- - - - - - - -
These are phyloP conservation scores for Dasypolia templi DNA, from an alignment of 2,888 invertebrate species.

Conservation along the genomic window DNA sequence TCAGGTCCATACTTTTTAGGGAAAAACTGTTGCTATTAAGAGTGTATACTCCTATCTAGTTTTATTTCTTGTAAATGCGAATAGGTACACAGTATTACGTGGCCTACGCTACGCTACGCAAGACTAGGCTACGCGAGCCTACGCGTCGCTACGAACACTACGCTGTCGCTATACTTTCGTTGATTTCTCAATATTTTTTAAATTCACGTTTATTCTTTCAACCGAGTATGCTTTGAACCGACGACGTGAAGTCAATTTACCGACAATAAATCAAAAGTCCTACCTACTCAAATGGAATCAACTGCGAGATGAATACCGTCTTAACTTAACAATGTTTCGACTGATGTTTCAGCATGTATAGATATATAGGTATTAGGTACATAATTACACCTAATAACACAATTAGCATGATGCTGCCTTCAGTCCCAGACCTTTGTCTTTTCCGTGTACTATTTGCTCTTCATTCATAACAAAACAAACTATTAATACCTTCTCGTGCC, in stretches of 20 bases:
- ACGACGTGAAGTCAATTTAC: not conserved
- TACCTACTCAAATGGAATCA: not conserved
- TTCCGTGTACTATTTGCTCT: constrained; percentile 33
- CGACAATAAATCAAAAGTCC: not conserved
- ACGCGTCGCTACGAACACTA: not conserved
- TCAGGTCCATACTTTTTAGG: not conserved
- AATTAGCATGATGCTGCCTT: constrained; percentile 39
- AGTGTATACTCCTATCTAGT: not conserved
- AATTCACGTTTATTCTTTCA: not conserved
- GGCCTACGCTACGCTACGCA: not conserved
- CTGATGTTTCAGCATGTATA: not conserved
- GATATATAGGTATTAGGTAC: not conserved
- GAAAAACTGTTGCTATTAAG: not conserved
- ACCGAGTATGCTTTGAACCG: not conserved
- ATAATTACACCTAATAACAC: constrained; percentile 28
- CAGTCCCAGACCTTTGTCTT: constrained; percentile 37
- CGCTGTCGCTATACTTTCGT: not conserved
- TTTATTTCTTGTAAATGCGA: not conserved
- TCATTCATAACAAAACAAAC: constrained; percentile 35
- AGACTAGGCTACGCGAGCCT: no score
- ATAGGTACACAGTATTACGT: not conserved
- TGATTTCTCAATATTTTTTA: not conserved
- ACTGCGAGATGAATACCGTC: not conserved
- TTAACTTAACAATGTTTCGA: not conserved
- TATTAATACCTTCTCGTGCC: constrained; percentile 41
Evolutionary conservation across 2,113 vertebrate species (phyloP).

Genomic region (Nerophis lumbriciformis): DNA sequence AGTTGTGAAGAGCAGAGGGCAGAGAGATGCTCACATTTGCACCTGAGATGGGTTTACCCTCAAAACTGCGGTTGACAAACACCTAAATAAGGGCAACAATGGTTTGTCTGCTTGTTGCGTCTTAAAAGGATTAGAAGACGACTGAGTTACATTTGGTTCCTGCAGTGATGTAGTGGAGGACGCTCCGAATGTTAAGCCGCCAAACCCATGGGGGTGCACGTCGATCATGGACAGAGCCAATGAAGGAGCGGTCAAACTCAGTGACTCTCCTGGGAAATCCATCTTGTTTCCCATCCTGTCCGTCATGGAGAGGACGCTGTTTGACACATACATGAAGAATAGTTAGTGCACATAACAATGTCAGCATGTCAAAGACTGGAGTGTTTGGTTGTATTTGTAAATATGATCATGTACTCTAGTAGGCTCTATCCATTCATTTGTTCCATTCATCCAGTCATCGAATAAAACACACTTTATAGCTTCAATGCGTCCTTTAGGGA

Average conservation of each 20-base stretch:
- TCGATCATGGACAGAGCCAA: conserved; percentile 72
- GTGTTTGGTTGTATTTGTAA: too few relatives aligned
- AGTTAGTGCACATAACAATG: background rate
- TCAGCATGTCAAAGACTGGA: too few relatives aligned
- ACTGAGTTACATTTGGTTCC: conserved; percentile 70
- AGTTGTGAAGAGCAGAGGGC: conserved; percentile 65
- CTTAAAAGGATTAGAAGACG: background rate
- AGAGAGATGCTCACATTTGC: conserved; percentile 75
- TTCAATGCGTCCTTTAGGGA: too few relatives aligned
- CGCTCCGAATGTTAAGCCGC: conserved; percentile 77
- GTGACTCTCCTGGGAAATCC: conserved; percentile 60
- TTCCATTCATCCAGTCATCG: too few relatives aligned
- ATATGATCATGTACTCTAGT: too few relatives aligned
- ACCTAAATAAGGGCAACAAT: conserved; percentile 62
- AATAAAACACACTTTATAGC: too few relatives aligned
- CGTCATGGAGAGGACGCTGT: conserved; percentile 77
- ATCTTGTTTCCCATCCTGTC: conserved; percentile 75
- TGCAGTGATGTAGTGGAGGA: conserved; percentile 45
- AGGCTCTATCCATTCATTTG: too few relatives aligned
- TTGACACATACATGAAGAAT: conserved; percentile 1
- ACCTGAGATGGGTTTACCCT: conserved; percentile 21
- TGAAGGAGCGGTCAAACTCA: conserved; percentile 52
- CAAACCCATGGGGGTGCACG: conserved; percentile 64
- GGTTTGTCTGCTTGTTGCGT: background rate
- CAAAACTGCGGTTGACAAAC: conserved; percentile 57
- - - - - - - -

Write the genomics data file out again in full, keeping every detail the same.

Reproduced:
These are phyloP conservation scores for Dasypolia templi DNA, from an alignment of 2,888 invertebrate species.

Conservation along the genomic window DNA sequence TCAGGTCCATACTTTTTAGGGAAAAACTGTTGCTATTAAGAGTGTATACTCCTATCTAGTTTTATTTCTTGTAAATGCGAATAGGTACACAGTATTACGTGGCCTACGCTACGCTACGCAAGACTAGGCTACGCGAGCCTACGCGTCGCTACGAACACTACGCTGTCGCTATACTTTCGTTGATTTCTCAATATTTTTTAAATTCACGTTTATTCTTTCAACCGAGTATGCTTTGAACCGACGACGTGAAGTCAATTTACCGACAATAAATCAAAAGTCCTACCTACTCAAATGGAATCAACTGCGAGATGAATACCGTCTTAACTTAACAATGTTTCGACTGATGTTTCAGCATGTATAGATATATAGGTATTAGGTACATAATTACACCTAATAACACAATTAGCATGATGCTGCCTTCAGTCCCAGACCTTTGTCTTTTCCGTGTACTATTTGCTCTTCATTCATAACAAAACAAACTATTAATACCTTCTCGTGCC, in stretches of 20 bases:
- ACGACGTGAAGTCAATTTAC: not conserved
- TACCTACTCAAATGGAATCA: not conserved
- TTCCGTGTACTATTTGCTCT: constrained; percentile 33
- CGACAATAAATCAAAAGTCC: not conserved
- ACGCGTCGCTACGAACACTA: not conserved
- TCAGGTCCATACTTTTTAGG: not conserved
- AATTAGCATGATGCTGCCTT: constrained; percentile 39
- AGTGTATACTCCTATCTAGT: not conserved
- AATTCACGTTTATTCTTTCA: not conserved
- GGCCTACGCTACGCTACGCA: not conserved
- CTGATGTTTCAGCATGTATA: not conserved
- GATATATAGGTATTAGGTAC: not conserved
- GAAAAACTGTTGCTATTAAG: not conserved
- ACCGAGTATGCTTTGAACCG: not conserved
- ATAATTACACCTAATAACAC: constrained; percentile 28
- CAGTCCCAGACCTTTGTCTT: constrained; percentile 37
- CGCTGTCGCTATACTTTCGT: not conserved
- TTTATTTCTTGTAAATGCGA: not conserved
- TCATTCATAACAAAACAAAC: constrained; percentile 35
- AGACTAGGCTACGCGAGCCT: no score
- ATAGGTACACAGTATTACGT: not conserved
- TGATTTCTCAATATTTTTTA: not conserved
- ACTGCGAGATGAATACCGTC: not conserved
- TTAACTTAACAATGTTTCGA: not conserved
- TATTAATACCTTCTCGTGCC: constrained; percentile 41
Evolutionary conservation across 2,113 vertebrate species (phyloP).

Genomic region (Nerophis lumbriciformis): DNA sequence AGTTGTGAAGAGCAGAGGGCAGAGAGATGCTCACATTTGCACCTGAGATGGGTTTACCCTCAAAACTGCGGTTGACAAACACCTAAATAAGGGCAACAATGGTTTGTCTGCTTGTTGCGTCTTAAAAGGATTAGAAGACGACTGAGTTACATTTGGTTCCTGCAGTGATGTAGTGGAGGACGCTCCGAATGTTAAGCCGCCAAACCCATGGGGGTGCACGTCGATCATGGACAGAGCCAATGAAGGAGCGGTCAAACTCAGTGACTCTCCTGGGAAATCCATCTTGTTTCCCATCCTGTCCGTCATGGAGAGGACGCTGTTTGACACATACATGAAGAATAGTTAGTGCACATAACAATGTCAGCATGTCAAAGACTGGAGTGTTTGGTTGTATTTGTAAATATGATCATGTACTCTAGTAGGCTCTATCCATTCATTTGTTCCATTCATCCAGTCATCGAATAAAACACACTTTATAGCTTCAATGCGTCCTTTAGGGA

Average conservation of each 20-base stretch:
- TCGATCATGGACAGAGCCAA: conserved; percentile 72
- GTGTTTGGTTGTATTTGTAA: too few relatives aligned
- AGTTAGTGCACATAACAATG: background rate
- TCAGCATGTCAAAGACTGGA: too few relatives aligned
- ACTGAGTTACATTTGGTTCC: conserved; percentile 70
- AGTTGTGAAGAGCAGAGGGC: conserved; percentile 65
- CTTAAAAGGATTAGAAGACG: background rate
- AGAGAGATGCTCACATTTGC: conserved; percentile 75
- TTCAATGCGTCCTTTAGGGA: too few relatives aligned
- CGCTCCGAATGTTAAGCCGC: conserved; percentile 77
- GTGACTCTCCTGGGAAATCC: conserved; percentile 60
- TTCCATTCATCCAGTCATCG: too few relatives aligned
- ATATGATCATGTACTCTAGT: too few relatives aligned
- ACCTAAATAAGGGCAACAAT: conserved; percentile 62
- AATAAAACACACTTTATAGC: too few relatives aligned
- CGTCATGGAGAGGACGCTGT: conserved; percentile 77
- ATCTTGTTTCCCATCCTGTC: conserved; percentile 75
- TGCAGTGATGTAGTGGAGGA: conserved; percentile 45
- AGGCTCTATCCATTCATTTG: too few relatives aligned
- TTGACACATACATGAAGAAT: conserved; percentile 1
- ACCTGAGATGGGTTTACCCT: conserved; percentile 21
- TGAAGGAGCGGTCAAACTCA: conserved; percentile 52
- CAAACCCATGGGGGTGCACG: conserved; percentile 64
- GGTTTGTCTGCTTGTTGCGT: background rate
- CAAAACTGCGGTTGACAAAC: conserved; percentile 57